This failure is only accentuated by reports in the last week that Russia has begun bombing anti-Assad targets in West Syria. Statements from Russian sources have indicated a fulfillment of Brands’ fear that US strategy could be seen as weakness and inaction in the face of a major crisis. As a Russian member of parliament told CNN on October 6, 2015, “If you have a name of a person who can substitute [for Assad] immediately without causing real trouble in Syria, I would like to hear that name.” He called the American-led coalition to fight the Islamic State in Syria “absolutely inefficient.”[xiii] In the Russian strategic calculus, US insistence on Assad’s removal must seem like a dangerous ideological imperative that threatens regional stability. While preserving Russian influence in the region is a likely goal of the airstrikes, it is also clear that Russia does not see a superior way to ensure regional stability and has chosen to act in lieu of the United States.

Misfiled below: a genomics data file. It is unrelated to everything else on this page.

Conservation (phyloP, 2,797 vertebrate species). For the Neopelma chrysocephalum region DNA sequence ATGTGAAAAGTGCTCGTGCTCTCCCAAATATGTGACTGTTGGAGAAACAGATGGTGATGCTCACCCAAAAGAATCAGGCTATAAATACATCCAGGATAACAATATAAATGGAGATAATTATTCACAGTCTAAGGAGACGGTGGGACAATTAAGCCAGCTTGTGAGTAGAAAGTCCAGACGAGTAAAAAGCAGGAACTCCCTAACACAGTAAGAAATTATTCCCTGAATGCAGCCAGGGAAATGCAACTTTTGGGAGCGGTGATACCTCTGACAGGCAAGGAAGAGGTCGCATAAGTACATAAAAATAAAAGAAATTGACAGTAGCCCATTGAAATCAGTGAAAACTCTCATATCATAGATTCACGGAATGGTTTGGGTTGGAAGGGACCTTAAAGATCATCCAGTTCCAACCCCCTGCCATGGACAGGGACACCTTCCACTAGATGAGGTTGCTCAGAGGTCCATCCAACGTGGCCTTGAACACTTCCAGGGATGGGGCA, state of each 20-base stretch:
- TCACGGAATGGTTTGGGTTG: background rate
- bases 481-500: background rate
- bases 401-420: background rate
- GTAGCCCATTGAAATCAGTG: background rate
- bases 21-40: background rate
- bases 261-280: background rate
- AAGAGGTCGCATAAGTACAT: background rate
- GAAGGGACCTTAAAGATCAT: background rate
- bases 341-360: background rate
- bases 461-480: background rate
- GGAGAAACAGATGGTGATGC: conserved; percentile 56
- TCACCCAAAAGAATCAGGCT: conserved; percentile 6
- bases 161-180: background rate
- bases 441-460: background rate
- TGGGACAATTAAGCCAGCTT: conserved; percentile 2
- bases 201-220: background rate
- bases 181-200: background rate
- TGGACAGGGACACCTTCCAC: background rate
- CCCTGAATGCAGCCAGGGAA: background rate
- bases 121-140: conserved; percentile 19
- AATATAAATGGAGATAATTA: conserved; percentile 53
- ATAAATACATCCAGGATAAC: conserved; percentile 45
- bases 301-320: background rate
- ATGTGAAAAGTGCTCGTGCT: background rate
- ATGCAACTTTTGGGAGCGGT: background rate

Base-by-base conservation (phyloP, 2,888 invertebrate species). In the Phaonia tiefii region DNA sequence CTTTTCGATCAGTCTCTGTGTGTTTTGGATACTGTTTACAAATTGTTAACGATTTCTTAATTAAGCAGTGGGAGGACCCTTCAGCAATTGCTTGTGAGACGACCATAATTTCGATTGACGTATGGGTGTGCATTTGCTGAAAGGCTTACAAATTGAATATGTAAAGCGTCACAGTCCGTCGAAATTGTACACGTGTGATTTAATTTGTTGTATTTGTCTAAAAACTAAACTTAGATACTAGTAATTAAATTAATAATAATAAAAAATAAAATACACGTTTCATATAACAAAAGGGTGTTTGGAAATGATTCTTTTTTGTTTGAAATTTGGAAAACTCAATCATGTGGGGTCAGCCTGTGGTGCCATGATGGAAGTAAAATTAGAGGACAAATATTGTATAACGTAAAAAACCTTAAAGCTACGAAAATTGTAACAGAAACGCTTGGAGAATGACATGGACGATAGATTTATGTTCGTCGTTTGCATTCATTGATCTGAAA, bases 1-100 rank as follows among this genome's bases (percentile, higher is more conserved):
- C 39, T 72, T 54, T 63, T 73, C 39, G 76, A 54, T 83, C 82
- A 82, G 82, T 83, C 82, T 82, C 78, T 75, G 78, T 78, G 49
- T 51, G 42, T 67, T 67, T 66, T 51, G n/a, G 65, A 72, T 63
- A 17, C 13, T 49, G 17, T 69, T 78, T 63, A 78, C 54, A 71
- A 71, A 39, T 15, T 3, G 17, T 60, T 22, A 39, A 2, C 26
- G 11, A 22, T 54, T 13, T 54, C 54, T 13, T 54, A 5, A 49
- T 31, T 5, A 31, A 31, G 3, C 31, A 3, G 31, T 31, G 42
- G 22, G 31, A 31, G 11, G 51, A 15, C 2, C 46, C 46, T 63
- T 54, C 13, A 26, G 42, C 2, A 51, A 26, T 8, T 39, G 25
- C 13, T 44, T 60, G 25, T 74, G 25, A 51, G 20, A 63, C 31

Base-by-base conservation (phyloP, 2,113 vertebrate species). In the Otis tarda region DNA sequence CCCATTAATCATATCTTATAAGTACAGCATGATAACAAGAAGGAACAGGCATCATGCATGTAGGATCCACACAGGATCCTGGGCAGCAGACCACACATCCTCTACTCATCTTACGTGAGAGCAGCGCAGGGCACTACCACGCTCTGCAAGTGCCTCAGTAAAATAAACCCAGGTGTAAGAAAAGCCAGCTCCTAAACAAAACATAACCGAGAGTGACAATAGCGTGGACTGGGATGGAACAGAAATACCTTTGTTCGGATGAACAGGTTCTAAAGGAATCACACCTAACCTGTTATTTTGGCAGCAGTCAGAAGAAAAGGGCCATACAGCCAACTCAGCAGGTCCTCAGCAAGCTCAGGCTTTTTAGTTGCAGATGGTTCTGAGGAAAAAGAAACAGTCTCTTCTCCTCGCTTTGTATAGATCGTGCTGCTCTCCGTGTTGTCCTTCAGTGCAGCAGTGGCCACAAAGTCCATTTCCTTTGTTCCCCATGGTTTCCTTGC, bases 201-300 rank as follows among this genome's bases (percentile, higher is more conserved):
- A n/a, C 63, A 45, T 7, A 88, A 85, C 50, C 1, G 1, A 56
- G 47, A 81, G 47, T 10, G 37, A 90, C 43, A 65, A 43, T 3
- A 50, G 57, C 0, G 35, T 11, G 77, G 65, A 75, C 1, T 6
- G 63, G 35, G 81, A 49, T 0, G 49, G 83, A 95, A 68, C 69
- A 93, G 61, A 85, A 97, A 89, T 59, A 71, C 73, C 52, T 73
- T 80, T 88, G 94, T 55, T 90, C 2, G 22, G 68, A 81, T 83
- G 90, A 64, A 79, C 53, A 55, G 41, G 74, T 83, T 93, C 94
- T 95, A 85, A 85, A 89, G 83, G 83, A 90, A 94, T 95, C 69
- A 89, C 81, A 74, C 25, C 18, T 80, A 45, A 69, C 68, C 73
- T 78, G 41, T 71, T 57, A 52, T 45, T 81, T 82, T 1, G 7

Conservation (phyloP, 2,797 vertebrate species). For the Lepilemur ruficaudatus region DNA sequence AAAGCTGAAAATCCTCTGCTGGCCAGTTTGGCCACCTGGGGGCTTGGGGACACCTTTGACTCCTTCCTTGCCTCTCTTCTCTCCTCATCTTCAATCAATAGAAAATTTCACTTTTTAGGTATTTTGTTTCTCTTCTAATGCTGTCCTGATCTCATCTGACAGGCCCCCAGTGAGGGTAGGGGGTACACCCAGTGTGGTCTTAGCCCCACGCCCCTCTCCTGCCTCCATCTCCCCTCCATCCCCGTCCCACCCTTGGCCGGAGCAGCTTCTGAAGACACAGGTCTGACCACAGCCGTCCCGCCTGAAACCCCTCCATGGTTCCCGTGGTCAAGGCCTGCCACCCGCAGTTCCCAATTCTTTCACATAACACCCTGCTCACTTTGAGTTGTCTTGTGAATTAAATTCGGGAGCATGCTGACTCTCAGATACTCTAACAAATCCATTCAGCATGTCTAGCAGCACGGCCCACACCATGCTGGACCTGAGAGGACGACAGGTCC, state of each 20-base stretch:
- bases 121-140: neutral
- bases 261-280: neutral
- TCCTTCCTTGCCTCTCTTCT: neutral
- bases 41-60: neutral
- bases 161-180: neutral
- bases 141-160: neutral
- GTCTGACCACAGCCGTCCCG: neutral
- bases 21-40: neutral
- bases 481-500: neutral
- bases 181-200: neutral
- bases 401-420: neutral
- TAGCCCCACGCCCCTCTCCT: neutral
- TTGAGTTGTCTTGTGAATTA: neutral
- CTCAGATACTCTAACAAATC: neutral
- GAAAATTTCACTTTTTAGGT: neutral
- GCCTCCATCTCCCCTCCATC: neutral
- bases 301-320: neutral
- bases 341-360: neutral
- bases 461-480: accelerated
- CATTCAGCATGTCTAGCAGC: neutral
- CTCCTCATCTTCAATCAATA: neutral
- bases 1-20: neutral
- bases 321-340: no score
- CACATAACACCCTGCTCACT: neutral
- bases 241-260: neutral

While there may be no good solution to the Syrian crisis, it is yet possible that the United States may achieve a ‘least bad’ solution. In the absence of full-scale commitment to intervention, the United States must stop insisting on Assad’s ouster, which would only create a power vacuum to be inhabited by the Islamic State or other Islamist forces. Proposals to train-and-equip other Arab groups in Northern Syria are similarly misguided.[xiv] Moreover, by conducting airstrikes against opponents of the Assad regime, Russia may be able to solidify Assad’s grip on the country. The Obama administration must seek a trajectory towards a power-sharing agreement bringing together the Assad regime and the rebel forces before Russia is able to achieve its own aims in Syria. A continuation of the present policy of US disengagement will amount to a further abdication of America’s ability to have a say in the outcome of the Syrian crisis.